The consortium chosen to develop Canberra’s light rail project says it will complete the project more cheaply and quickly than the Government’s estimates, and will replace trees along Northbourne in a staged manner and with 4m-tall plantings so that no section of the corridor is without trees for more than four months.
There will, in fact, be more trees on Northbourne after the light rail is built than there are now, according to ACT Chief Minister Andrew Barr.
The Government anticipates signing contracts with the Canberra Metro consortium by the end of June, with construction to commence the following month.
The successful consortium consists of Pacific Partnerships, CPB Contractors, John Holland, Mitsubishi Corporation, Aberdeen Infrastructure Investments, Deutsche Bahn International and CAF, and won out over the second shortlisted consortium, ACTivate, consisting of Keolis Downer, Keolis SA, Downer EDI Works, Bombardier Transportation, Plenary Origination, Parsons Brinckerhoff Australia, Aurecon Australasia, Cox Architecture, Itochu Australia and Partners Group AG.
The RiotACT understands that the consortia each spent some tens of millions of dollars on their bids after being shortlisted in March last year, committing large teams of dozens of staff to the project. Four consortia originally submitted expressions of interest in building and operating the light rail network in late 2014.
The bid from Canberra Metro (not to be confused with Capital Metro, the government’s name for the project which pre-dates the consortium’s) included a capital cost of $698 million, with a 5 per cent variance depending on negotiations and changes in market conditions between now and contract closure.
The Government updated 2012 estimates of a capital cost of $610 million to $783,000 in September 2014, with the latter figure consisting of $610 million plus a contingency of $173 million.
Canberra Metro intends to complete construction in late 2018 and begin operations in early 2019, around a year earlier than previous estimates.
Minister for Capital Metro Simon Corbell said the earlier delivery would mean less disruption for Canberrans.
“Critics of light rail have said that we wouldn’t be able to deliver this project for less than a billion dollars but by selecting a bid that will deliver the project under our projected budget and ahead of our projected timeframes we have proven that our business case was conservative in its estimates,” Mr Corbell said.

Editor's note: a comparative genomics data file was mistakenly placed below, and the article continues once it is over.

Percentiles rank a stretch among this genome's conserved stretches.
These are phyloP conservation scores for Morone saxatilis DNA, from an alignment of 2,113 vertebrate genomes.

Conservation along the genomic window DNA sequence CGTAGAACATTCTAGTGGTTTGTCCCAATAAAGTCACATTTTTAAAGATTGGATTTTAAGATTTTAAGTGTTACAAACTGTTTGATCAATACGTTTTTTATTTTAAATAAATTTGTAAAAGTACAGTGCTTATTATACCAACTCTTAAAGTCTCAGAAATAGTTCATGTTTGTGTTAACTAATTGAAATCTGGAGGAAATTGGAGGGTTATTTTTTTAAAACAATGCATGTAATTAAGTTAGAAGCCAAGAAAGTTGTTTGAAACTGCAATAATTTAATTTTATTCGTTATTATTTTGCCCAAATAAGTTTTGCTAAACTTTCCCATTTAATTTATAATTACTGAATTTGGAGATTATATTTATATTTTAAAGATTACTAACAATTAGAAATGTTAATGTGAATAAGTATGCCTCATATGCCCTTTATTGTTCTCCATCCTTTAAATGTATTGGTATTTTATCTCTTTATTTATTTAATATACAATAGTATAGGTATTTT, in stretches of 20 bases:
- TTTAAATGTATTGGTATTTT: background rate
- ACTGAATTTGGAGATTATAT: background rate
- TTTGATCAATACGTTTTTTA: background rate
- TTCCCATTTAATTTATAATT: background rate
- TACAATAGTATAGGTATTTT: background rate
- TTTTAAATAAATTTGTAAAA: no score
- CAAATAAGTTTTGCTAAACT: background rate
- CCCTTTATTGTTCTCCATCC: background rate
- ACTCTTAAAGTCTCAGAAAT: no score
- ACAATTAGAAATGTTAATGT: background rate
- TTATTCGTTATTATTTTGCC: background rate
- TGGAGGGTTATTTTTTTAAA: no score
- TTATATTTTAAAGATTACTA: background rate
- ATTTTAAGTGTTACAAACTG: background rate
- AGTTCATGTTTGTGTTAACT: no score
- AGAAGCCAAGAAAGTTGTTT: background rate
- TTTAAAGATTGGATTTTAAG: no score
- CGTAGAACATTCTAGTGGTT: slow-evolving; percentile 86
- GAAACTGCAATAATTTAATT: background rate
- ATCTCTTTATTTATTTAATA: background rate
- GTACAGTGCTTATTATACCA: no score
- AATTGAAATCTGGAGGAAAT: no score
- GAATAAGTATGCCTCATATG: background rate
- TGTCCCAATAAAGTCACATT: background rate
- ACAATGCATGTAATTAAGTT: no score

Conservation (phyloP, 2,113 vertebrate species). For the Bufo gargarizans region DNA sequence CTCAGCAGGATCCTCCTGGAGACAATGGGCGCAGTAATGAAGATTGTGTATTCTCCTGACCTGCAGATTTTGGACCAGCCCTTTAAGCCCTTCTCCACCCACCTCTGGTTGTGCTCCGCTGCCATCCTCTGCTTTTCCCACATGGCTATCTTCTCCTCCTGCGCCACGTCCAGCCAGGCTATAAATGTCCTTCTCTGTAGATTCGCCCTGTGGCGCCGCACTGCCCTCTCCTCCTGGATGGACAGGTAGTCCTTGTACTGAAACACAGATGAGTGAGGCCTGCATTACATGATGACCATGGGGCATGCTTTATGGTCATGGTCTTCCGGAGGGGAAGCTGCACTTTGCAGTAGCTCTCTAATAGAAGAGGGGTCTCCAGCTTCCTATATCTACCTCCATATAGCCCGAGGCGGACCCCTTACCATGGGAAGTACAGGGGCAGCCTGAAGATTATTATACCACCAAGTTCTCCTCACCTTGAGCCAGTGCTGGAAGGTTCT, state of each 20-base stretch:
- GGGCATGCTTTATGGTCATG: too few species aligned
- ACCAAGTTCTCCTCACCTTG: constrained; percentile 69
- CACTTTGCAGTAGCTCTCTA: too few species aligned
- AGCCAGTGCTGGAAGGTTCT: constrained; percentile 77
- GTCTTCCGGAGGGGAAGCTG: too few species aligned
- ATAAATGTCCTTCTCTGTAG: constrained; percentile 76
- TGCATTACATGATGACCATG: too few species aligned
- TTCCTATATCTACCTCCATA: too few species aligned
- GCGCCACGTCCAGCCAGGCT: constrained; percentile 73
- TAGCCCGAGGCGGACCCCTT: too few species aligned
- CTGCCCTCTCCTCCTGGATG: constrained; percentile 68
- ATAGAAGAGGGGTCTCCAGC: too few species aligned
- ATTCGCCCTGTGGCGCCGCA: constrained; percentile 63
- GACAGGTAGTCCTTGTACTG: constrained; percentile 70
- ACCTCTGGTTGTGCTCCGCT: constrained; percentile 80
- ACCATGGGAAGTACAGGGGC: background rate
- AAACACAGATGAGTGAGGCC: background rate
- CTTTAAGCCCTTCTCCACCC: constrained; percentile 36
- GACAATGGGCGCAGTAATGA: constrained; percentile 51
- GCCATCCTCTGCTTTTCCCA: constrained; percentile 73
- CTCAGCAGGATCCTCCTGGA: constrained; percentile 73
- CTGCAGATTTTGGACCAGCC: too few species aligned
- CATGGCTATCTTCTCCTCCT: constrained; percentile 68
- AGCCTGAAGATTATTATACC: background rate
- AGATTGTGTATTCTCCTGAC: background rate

He said that Canberra Metro’s strategy for a staged removal and replacement of trees would minimize the visual impact along the important entry corridor to the capital.
“The staged approach will mean that as sections of trees are removed, and replaced with 4m-tall plantings, there will only be periods 3-4 months where each section will be without trees.”
Chief Minister Andrew Barr said a decision on stage two of the light rail project, a possible extension to Russell, would be made this year after further discussions with the Federal Government.
“I met with the Prime Minister late last year and following the meeting he has invited the ACT Government to seek federal funding for the Russell extension,” Mr Barr said.
Stage one will consist of 12km of light rail track, 13 stops, 14 light rail vehicles, a depot and 20 years of operation and maintenance. It will operate from as early as 6am and up to 1am with services every six minutes during peak times.
Opposition transport spokesman Alistair Coe said this afternoon that the Government was committing to a light rail tenderer without a mandate.
“I again call on the Barr government to do the right thing and delay the light project until after the 2016 Election so Canberrans can decide how their money is spent,” he said.
However, the then Labor Chief Minister Katy Gallagher announced in September 2012, the month before the last ACT election, that if re-elected, her Government would develop light rail between Gungahlin and Civic. The policy document included this line: “Capital Metro Stage 1 is anticipated to be completed by 2018, with construction estimated to commence in 2016.”
Read Ms Gallagher’s full policy statement on the matter, as published on September 21, 2012, here: www.actlabor.org.au/2012_election_light_rail_policy
The ACT Greens announced their own commitment to light rail in August 2012. See their full policy document here: act.greens.org.au/sites/greens.org.au/files/Light%20Rail.pdf
Immediately after the October 2012 ACT election, then Liberal leader Zed Seselja said his party had “never ruled out light rail”, and that he was “very happy for the work to be done to figure out whether it can work and is achievable”.